A model to predict elementary school teachers' use of computerized educational technology to teach health and safety topics
David M. Brown, Teachers College, Columbia University, United States
Teachers College, Columbia University . Awarded
This study developed three models that were designed to predict and explain elementary school teachers' engagement in three criterion variables. Model I was used to predict and explain engagement in the behavior of teaching health and safety topics. Model II was used to predict and explain teachers' engagement in the general behavior of using computerized educational technology (CET). And, Model III was use to predict and explain teachers' engagement in the specific behavior of using CET to teach health and safety topics. Each engagement criterion variable was considered to have two components: a self-rating of teaching behavior component and a position on the Stages-of-Change scale component. All three models hypothesized that teachers' engagement in the activity would be a function of: (a) their perceived importance of the activity; (b) their self-efficacy in performing the activity; (c) their positive beliefs and values about the activity; (d) the availability of resources for the activity; and (e) their pre-service and in-service educational backgrounds in the activity. While it was hypothesized that the availability and the condition of the resources was important for both teaching health and safety topics and for using computerized educational technology (CET), this variable was only assessed in the general use of the computerized educational technology prediction model.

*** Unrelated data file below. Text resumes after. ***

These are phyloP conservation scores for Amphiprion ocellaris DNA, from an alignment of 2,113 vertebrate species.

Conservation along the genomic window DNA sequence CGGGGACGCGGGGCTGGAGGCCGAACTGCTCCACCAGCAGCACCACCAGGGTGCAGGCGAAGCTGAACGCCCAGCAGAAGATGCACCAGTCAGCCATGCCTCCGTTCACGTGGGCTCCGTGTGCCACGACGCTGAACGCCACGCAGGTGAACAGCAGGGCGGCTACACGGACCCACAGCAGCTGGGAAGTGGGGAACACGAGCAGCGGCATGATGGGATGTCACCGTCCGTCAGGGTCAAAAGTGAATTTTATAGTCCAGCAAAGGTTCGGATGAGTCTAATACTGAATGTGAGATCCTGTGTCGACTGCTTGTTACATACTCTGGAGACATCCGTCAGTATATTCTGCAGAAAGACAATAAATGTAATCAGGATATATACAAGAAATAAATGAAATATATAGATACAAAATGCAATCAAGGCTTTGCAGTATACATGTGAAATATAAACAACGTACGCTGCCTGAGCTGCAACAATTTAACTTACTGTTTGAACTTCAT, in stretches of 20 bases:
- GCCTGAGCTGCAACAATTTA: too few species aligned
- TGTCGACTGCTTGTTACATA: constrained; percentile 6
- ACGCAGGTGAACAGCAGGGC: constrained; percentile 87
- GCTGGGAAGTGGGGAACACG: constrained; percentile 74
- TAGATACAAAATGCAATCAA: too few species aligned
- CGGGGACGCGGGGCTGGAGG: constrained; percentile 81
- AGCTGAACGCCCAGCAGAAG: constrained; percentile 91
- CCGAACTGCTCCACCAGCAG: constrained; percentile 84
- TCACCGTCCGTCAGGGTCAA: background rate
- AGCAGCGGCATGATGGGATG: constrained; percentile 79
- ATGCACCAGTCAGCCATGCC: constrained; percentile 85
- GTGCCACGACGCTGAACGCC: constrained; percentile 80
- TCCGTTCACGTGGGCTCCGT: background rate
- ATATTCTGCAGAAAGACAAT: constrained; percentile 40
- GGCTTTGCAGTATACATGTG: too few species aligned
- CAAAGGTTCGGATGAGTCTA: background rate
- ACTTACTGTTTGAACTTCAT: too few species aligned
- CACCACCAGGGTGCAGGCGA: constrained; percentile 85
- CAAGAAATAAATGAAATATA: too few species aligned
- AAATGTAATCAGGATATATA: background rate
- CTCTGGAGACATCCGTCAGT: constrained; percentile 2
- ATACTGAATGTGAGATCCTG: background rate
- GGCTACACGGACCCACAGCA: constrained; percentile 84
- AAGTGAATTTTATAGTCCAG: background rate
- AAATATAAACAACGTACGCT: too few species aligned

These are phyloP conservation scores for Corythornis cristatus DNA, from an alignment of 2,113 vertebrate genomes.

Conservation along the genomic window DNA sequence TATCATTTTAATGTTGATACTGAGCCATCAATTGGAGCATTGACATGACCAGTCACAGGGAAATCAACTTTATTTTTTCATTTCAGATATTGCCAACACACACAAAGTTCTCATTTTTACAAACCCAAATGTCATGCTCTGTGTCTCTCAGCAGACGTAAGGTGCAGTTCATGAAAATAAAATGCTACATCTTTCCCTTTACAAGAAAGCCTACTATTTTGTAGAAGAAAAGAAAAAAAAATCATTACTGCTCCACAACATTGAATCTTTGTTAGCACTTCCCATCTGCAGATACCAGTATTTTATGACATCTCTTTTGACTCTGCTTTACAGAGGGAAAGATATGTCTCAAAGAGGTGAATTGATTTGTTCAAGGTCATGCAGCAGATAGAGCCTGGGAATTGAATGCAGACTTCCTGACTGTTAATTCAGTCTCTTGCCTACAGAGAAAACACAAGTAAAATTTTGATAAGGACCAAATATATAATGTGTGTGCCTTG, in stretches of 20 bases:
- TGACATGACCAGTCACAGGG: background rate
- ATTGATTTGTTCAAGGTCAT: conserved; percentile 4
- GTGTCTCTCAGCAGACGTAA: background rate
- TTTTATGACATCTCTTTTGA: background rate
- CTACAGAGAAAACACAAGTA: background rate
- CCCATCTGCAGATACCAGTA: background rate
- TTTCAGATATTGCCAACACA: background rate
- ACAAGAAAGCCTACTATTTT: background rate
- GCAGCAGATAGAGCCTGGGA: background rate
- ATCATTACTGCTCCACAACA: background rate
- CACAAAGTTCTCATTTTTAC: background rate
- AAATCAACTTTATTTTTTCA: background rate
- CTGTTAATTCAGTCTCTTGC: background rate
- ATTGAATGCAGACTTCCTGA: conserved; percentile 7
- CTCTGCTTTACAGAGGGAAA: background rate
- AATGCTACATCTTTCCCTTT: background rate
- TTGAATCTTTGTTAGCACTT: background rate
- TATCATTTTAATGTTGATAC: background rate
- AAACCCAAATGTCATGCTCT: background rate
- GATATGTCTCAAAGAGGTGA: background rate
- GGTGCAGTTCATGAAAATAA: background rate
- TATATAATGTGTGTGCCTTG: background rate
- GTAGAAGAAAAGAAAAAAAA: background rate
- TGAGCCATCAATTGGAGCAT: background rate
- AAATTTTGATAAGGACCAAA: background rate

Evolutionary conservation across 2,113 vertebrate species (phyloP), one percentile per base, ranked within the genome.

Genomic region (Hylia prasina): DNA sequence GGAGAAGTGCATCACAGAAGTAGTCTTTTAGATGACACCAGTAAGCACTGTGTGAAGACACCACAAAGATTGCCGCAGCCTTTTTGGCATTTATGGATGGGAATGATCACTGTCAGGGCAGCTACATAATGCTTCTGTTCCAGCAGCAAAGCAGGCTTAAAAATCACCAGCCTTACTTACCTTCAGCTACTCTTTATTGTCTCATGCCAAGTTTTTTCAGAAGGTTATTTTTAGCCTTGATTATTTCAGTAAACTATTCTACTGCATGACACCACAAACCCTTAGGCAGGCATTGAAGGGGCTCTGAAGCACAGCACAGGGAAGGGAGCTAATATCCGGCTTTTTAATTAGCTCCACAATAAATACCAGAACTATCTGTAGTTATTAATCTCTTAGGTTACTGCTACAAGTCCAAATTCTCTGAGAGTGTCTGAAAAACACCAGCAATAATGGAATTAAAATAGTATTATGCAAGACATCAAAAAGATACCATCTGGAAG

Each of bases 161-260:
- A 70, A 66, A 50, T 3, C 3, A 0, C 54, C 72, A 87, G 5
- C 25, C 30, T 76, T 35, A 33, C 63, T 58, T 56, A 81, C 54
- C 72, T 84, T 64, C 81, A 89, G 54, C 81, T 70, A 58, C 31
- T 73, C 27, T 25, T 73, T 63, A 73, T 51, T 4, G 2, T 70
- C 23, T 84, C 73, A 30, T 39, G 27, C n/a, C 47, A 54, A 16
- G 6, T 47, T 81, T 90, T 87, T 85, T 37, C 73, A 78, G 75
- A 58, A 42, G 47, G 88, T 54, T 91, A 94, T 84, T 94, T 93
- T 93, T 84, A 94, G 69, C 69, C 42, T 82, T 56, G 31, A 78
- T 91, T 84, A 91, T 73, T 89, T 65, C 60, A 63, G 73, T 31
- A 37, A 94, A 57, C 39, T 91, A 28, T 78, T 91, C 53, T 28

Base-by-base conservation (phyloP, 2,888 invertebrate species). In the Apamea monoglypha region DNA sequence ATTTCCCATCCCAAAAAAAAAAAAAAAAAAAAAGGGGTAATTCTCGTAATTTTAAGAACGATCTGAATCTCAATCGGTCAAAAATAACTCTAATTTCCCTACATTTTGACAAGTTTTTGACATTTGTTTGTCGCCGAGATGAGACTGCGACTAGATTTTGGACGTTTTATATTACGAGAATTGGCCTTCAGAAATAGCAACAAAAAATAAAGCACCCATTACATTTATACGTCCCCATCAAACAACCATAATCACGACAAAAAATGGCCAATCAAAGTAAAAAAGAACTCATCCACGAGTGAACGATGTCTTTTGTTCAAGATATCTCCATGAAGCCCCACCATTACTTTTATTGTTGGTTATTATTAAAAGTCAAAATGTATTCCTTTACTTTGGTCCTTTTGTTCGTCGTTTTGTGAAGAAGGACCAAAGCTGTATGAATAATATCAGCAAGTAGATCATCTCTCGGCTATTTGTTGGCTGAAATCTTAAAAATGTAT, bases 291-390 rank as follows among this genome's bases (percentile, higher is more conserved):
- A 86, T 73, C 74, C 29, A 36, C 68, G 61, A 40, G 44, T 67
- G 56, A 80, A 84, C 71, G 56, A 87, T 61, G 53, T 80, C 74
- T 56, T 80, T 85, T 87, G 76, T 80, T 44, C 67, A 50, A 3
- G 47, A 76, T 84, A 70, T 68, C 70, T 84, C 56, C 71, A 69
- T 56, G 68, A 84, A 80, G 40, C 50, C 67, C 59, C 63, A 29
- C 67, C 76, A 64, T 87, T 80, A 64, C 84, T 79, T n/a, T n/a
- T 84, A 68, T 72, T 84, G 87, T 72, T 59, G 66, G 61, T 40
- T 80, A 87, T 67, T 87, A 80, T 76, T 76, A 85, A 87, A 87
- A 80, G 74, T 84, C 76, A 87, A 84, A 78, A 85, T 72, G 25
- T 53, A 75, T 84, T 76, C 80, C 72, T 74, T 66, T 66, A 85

A total of 204 credentialed teachers completed a specially constructed 74-item online instrument designed to validate the three prediction models. Teachers in the sample taught in all grade levels from pre-kindergarten to grade six. The majority of the participants were female (87.3%, n=178) with 19 or more years of teaching experience (31.5%, n=58) and over 50 years of age (37.3%, n=65).
Coefficient alpha measures of internal consistency for the different criterion and prediction scales ranged for .62 to .96. Multiple regression analysis was used to validate each of the models. All three models had squared multiple correlation coefficients that were statistically significant at p<.01. This was interpreted as supporting each of the prediction models. The relative importance of each of the predictor variables, implications of the research and suggestions for further research are also discussed.
Brown, D.M. A model to predict elementary school teachers' use of computerized educational technology to teach health and safety topics. Ph.D. thesis, Teachers College, Columbia University.
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